Apr 11 2020
20200426: UPDATE: Fixed the "pruned oldest snapshots" command.
A couple of years back I did a how-to about using a data backup utility called Duplicity to make offsite backups of Leandra to Backblaze B2. (referrer link) It worked just fine; it was stable, it was easy to script, you knew what it was doing. But over time it started to show its warts, as everything does. For starters, it was unusually slow when compared to the implementation of rsync Duplicity uses by itself. I spent some time digging into it and benchmarking as many functional modules as I could and it wasn't that. The bottleneck also didn't seem to be my network link, as much as I may complain about DSL from AT&T. Even after upgrading Leandra's network interface it didn't really fix the issue. Encryption before upload is a hard requirement for me but that didn't seem to be bogging backup runs down either upon investigation. I even thought it might have been the somewhat lesser read performance of RAID-5 on Leandra's storage array adding up, which is one of the reasons I started using RAID-1 when I upgraded her to btrfs. That didn't seem to make a difference, either.
Ultimately I decided that Duplicity was just too slow for my needs. Initial full backups aside (because uploading everything to offsite storage always sucks), it really shouldn't take three hours to do an incremental backup of at most 500 megabytes (out of over 30 terabytes). On top of that, Duplicity's ability to rotate out the oldest backups... just doesn't seem to work. I wasn't able to clean anything up automatically or manually. Even after making a brand-new full backup (which I try to do yearly regardless of how much time it takes) I wasn't able to coax Duplicity into rotating out the oldest increments and had to delete the B2 bucket manually (later, of course). So I did some asking around the Fediverse and listed my requirements. Somebody (I don't remember whom, sorry) turned me on to Restic because they use it on their servers in production. I did some research and decided to give it a try.
Jan 14 2018
UPDATE: 20191229 - Added how to rotate out the oldest backups.
As frequent readers may or may not remember, I rebuilt my primary server last year, and in the process set up a fairly hefty RAID-5 array (24 terabytes) to store data. As one might reasonably expect, backing all of that stuff up is fairly difficult. I'd need to buy enough external hard drives to fit a copy of everything on there, plus extra space to store incremental backups for some length of time. Another problem is that both Leandra and the backup drives would be in the same place at the same time, so if anything happened at the house I'd not only not have access to Leandra anymore, but there's an excellent chance that the backups would be wrecked, leaving me doubly screwed.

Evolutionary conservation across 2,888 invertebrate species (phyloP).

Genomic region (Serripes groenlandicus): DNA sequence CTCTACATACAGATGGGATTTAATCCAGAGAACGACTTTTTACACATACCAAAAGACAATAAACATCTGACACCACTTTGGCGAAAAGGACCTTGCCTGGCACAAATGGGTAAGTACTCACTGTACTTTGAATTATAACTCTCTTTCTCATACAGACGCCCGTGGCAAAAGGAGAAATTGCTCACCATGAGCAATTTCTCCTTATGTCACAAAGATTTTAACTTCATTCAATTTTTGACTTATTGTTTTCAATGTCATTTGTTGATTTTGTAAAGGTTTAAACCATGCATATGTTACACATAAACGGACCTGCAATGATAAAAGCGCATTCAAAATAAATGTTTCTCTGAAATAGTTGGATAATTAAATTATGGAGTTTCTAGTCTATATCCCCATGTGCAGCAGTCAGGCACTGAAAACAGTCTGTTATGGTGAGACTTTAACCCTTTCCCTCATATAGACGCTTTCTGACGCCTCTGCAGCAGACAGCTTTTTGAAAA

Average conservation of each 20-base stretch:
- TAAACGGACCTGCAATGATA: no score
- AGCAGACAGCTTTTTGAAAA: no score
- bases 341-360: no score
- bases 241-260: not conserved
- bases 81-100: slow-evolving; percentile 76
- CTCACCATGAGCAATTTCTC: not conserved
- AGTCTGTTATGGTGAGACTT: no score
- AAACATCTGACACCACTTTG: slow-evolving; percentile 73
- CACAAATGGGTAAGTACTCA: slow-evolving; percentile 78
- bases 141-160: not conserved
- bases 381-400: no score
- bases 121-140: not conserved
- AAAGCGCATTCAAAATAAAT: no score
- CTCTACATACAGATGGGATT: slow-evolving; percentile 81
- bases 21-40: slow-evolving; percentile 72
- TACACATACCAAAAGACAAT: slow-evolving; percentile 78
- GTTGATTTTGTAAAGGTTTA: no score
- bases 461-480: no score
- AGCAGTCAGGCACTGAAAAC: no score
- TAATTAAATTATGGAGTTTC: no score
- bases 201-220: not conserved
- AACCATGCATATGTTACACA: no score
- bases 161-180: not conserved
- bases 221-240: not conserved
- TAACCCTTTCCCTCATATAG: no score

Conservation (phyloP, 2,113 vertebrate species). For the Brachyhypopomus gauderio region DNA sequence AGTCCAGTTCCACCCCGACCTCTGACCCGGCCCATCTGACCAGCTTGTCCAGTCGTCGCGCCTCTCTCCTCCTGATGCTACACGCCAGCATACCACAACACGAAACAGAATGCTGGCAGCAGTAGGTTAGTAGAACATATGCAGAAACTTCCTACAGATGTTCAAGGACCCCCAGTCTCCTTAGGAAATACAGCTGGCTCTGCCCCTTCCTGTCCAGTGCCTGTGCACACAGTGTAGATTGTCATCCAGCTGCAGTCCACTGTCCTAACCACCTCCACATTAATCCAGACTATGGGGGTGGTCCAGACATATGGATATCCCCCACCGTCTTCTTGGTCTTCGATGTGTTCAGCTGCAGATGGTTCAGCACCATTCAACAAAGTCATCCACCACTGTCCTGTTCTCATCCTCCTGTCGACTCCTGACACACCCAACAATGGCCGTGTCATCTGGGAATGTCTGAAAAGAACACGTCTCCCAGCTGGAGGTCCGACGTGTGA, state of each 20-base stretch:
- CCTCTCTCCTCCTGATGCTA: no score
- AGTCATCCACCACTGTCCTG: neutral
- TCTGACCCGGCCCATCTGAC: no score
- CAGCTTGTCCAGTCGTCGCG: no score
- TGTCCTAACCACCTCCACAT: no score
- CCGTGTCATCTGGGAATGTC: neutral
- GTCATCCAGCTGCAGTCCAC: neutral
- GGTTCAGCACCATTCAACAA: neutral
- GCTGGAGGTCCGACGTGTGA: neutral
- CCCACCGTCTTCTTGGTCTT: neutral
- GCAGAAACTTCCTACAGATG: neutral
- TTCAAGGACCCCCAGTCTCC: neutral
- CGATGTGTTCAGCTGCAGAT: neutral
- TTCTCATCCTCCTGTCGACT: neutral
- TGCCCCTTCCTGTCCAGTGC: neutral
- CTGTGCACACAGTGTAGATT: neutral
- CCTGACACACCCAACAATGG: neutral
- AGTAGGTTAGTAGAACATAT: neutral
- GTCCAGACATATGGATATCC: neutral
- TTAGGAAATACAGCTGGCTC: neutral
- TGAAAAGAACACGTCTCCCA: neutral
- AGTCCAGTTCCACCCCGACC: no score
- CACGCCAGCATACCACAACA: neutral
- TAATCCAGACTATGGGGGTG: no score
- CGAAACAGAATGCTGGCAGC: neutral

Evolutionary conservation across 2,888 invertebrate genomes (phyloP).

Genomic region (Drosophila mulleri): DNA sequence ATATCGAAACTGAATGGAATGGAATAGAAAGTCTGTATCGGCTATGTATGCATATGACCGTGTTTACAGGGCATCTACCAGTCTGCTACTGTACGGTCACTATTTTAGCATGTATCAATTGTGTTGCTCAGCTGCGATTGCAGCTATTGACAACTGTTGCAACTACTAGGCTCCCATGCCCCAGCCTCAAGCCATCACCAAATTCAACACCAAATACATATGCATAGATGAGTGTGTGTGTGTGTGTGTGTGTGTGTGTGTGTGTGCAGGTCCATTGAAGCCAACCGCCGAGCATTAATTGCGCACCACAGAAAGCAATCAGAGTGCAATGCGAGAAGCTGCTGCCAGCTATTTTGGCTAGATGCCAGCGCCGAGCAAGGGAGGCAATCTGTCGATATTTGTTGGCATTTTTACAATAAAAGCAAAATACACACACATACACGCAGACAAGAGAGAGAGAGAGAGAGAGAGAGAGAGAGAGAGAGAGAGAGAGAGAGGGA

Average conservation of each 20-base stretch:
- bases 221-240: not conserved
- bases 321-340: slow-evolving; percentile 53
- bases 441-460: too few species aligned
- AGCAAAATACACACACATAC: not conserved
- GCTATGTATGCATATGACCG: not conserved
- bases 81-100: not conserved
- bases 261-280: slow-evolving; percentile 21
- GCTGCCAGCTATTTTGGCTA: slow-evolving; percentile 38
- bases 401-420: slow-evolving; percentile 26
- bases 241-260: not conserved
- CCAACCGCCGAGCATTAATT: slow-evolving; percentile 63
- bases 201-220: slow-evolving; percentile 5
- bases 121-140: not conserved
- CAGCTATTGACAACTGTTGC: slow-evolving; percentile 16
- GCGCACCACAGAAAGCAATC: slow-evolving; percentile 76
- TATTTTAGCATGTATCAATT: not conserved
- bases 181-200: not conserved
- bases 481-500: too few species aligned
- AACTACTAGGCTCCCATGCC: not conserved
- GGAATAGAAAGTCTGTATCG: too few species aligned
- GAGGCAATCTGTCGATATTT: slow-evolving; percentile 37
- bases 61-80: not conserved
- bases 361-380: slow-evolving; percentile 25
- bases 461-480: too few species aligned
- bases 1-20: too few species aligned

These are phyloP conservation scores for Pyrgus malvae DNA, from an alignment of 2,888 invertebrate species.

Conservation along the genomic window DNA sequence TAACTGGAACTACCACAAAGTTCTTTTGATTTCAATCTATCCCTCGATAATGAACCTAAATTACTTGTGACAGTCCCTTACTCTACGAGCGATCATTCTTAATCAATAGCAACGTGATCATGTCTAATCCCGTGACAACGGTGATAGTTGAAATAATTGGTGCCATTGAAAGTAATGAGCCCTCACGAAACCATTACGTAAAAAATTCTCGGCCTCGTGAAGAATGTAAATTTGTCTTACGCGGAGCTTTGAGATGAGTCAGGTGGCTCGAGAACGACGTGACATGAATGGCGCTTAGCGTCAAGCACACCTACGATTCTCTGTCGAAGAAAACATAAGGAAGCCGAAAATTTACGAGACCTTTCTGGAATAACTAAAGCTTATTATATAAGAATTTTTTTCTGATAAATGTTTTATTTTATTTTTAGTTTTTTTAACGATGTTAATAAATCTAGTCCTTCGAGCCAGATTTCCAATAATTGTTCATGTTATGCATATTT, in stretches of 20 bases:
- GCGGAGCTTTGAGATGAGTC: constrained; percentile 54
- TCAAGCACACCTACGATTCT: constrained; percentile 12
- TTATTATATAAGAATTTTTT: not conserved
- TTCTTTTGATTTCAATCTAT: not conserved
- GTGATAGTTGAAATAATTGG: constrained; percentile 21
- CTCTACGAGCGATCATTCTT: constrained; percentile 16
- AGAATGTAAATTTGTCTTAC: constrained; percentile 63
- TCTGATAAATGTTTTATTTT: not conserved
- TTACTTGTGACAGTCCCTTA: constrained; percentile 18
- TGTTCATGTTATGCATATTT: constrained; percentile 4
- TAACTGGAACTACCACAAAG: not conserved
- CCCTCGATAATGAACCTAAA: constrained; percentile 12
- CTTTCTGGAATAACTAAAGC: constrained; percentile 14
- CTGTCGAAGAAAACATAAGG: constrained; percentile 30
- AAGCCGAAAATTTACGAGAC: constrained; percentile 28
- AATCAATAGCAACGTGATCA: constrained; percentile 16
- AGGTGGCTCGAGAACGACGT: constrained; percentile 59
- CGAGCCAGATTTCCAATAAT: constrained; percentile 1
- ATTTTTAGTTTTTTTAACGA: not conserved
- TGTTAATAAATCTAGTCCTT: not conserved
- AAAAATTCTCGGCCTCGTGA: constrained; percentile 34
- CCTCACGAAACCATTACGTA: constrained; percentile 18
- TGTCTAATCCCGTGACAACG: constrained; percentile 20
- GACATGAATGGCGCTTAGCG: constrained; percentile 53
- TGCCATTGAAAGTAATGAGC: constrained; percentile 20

Here are the requirements I had for making offsite backups:
- Backups of Leandra had to be offsite, i.e., not in the same state, ideally not on the same coast.
- Reasonably low cost. I ran the numbers on a couple of providers and paying a couple of hundred dollars a month to back up one server was just too expensive.
- Linux friendly.
- My data gets encrypted with a key only I know before it gets sent to the backup provider.
- A number of different backup applications had to support the provider, in case one was no longer supported.
- Easy to restore data from backup.
After a week or two of research and experimentation, as well as pinging various people to get their informed opinions, I decided to go with Backblaze as my offsite backup provider, and Duplicity as my backup software. Here's how I went about it, as well as a few gotchas I ran into along the way.
Nov 13 2016
A couple of weeks ago my webhosting provider sent me a polite e-mail to inform me that I was using too much disk space. A cursory examination of their e-mail showed that they were getting upset about the daily backups of my site that I was stashing in a hidden directory, and they really prefer that all files in your home directory be accessible. I ran a quick check and, sure enough, about twenty gigabytes times two weeks of daily backups adds up to a fair amount of disk space. So, the question is, how do I keep backing up all my stuff and not bother the admins any more than I have to?
Thankfully, that's a fairly straightforward operation. Beneath the cut is how I did it.